The DDUH is a teaching dental hospital located in Dublin, Ireland, which includes a multidisciplinary team providing secondary care for oral cancer patients. It adopts an ‘open door’ policy whereby suspected oral cancer patients could be assessed through various referral pathways and works closely with the National Maxillofacial Unit at St James’s Hospital, which provides tertiary care for oral cancer patients. Such pathways include referrals from general medical practitioners (GMPs) and general dental practitioners (GDPs), as well as self-referrals into the accident and emergency (A&E) department. Thus, with the importance of early detection of oral cancer, the aim of this review is to assess the sources of referral and to evaluate the efficiency of the DDUH’s oral cancer referral pathway system.
A retrospective search was carried out through the hospital’s electronic dental records (EDRs) of patients from January 1 to December 31, 2019. Patients who received a diagnosis of oral or oropharyngeal cancer from biopsies carried out were identified and their EDR accessed. The patients’ age, gender, and details of alcohol and tobacco use were recorded. The dates of the patients’ onset of symptoms, first appointment with a GP, referral to the DDUH, first assessment at the DDUH, biopsy and definitive diagnosis delivered to patients were also recorded. From these records, time intervals between onset of symptoms and first appointment with GP, first appointment to referral, referral to assessment at the DDUH, assessment to biopsy, and biopsy to the definitive diagnosis were tabulated and recorded.
From January 1 to December 31, 2019, there were 65 confirmed diagnoses of oral cancer in the DDUH. These cases presented via various referral pathways including the A&E department, oral and maxillofacial surgery (OMFS) and oral medicine clinics, and patients periodically reviewed in the DDUH for premalignant conditions. Sources of referral included GDPs, GMPs and self-referrals. Patients with suspicious clinic presentation of oral cancer were offered immediate biopsy within the same appointment (Figure 2). At the follow-up appointment, the patients were informed of the definitive diagnosis and were urgently referred to the Maxillofacial Unit at St James’s Hospital for treatment within the same day.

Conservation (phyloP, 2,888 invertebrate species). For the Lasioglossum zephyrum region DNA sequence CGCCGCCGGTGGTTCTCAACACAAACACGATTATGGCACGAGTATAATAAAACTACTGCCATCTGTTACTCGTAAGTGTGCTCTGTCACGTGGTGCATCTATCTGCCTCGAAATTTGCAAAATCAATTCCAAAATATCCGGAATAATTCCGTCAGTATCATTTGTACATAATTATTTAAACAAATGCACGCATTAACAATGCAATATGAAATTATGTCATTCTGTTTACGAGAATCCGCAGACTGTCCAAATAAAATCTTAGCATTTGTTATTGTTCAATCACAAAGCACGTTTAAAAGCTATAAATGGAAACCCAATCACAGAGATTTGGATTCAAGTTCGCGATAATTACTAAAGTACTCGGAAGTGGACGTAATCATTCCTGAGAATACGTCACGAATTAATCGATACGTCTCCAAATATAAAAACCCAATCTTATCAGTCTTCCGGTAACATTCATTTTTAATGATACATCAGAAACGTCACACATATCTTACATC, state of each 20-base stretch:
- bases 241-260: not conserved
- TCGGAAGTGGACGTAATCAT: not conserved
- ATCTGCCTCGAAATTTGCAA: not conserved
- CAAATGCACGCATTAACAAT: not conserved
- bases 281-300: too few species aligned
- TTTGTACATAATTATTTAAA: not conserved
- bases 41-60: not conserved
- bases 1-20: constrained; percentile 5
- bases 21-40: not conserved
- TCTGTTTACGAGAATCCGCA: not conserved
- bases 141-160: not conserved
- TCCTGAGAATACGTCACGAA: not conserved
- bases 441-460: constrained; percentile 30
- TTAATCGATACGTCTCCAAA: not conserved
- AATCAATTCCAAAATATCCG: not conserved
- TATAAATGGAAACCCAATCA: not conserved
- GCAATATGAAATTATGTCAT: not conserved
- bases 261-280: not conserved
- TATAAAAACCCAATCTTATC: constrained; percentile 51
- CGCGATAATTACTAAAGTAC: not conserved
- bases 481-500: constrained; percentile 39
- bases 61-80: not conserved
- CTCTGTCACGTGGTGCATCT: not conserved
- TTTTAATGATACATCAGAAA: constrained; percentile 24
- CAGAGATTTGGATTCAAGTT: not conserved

Of the 65 patients, there were 25 females (38%) and 40 males (62%) (Figure 3). The mean age was 65 years for both females (range 11 to 86) and males (range 25 to 87). Thirty-two patients (49%) were current or ex-smokers, which included seven of the 25 females (28%) and 25 of the 40 males (63%) (Figure 3). Of the 65 confirmed diagnoses, 61 (94%) were of OSCC, three were cases (5%) of lymphoma and one (1%) was a case of polymorphous adenocarcinoma. In terms of the referral pathway, six patients (9%) self-referred to the A&E department, seven (11%) presented to A&E with GMP referral, 32 (49%) presented to A&E with GDP referral, seven (11%) were booked into OMFS or oral medicine clinics with GDP referral, and the remaining 13 (20%) were patients periodically reviewed in the DDUH. Of the 46 patients who were referred to the hospital by a GP, seven (15%) were referred by their GMP and the remaining 39 (85%) by their GDP (Figure 4).
Among the 52 patients who sought treatment after first noticing signs and symptoms, 13 (25%) sought treatment within two weeks, 13 (25%) sought treatment within two to four weeks, and 26 (50%) sought treatment after more than four weeks. The signs and symptoms recorded from patients included: non-healing ulcers; white or red patches; lumps; pain; dysphagia; persistent cough; or, sore throat. Forty-eight patients first visited a GP regarding their symptoms. Two patients (4%) were prescribed antibiotics by their GMP and were not referred to the DDUH. These two patients were among the six patients who self-referred to the A&E department. Thirty-eight patients (79%) were referred within three weeks of the first appointment. Of these, 34 were referred on the same day. Eight patients (17%) were referred after three weeks. Furthermore, 41 patients (89%) attended within two weeks while the remaining five (11%) attended only after two weeks or longer. The five patients (11%) who were assessed after two weeks were due to longer waiting time for appointments with OMFS and oral medicine clinics, or only visited the A&E department after two weeks.